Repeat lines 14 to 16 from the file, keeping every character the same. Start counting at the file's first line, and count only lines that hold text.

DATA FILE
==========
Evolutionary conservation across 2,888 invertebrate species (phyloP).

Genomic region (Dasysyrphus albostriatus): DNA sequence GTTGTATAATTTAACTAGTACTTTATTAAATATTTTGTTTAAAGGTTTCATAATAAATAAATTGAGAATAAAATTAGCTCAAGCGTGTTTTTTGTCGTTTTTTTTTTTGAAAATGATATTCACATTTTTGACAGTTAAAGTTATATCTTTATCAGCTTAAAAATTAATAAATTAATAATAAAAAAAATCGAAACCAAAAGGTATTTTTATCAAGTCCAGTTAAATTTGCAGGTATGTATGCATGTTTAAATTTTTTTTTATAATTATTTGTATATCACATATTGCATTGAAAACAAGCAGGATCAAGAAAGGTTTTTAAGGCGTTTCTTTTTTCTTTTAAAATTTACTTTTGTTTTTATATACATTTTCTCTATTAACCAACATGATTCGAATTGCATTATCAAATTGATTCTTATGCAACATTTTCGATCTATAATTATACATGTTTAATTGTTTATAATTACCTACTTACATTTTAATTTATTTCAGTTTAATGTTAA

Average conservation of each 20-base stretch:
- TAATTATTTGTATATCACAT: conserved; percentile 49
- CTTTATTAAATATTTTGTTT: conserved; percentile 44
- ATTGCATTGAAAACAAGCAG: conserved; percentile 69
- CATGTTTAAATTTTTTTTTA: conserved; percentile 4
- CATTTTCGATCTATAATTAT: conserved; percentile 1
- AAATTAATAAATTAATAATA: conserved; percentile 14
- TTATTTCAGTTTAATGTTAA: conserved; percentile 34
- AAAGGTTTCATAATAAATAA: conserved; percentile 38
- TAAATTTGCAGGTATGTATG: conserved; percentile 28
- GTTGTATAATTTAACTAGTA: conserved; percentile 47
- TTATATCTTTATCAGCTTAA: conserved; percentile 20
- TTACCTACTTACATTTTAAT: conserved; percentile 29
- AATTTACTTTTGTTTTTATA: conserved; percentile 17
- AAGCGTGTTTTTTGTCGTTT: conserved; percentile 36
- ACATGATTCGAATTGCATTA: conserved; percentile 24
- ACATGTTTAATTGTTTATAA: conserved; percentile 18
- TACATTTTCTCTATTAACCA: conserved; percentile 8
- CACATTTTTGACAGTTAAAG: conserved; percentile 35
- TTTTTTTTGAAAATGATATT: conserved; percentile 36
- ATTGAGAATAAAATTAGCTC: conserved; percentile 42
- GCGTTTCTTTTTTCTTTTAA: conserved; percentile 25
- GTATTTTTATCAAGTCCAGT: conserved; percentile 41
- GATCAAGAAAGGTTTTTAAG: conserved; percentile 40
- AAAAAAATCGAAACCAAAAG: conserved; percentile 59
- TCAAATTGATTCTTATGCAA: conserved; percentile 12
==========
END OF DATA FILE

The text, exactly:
- TTATATCTTTATCAGCTTAA: conserved; percentile 20
- TTACCTACTTACATTTTAAT: conserved; percentile 29
- AATTTACTTTTGTTTTTATA: conserved; percentile 17